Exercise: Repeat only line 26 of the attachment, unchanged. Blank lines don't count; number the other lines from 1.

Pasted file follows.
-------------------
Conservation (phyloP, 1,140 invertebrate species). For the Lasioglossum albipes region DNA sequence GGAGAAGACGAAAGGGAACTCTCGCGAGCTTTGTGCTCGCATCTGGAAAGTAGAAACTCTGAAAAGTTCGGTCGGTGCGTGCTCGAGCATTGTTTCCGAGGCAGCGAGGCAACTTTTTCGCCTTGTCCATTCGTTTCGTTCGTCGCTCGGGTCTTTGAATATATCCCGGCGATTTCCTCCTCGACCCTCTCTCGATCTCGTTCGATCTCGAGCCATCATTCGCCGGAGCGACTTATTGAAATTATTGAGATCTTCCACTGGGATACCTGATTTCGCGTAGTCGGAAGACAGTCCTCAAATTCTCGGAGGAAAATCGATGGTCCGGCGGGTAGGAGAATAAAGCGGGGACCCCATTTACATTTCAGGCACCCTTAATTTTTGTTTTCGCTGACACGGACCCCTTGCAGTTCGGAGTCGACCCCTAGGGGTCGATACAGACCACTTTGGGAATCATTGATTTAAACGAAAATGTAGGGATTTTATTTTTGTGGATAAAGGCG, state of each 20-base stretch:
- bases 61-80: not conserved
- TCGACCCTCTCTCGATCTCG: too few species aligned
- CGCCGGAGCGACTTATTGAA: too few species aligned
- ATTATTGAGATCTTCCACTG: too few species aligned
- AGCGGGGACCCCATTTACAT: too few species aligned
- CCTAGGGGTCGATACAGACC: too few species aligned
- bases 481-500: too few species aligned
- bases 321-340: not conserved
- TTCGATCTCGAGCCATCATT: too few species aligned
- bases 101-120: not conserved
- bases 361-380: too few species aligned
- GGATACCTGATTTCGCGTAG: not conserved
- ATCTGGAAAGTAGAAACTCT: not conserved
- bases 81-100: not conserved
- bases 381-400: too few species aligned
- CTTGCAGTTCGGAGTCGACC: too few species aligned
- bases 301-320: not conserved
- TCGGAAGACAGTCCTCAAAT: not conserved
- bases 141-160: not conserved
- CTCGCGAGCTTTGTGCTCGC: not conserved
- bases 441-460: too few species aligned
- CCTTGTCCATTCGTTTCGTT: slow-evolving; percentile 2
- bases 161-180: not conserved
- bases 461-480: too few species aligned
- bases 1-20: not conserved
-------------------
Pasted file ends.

- bases 1-20: not conserved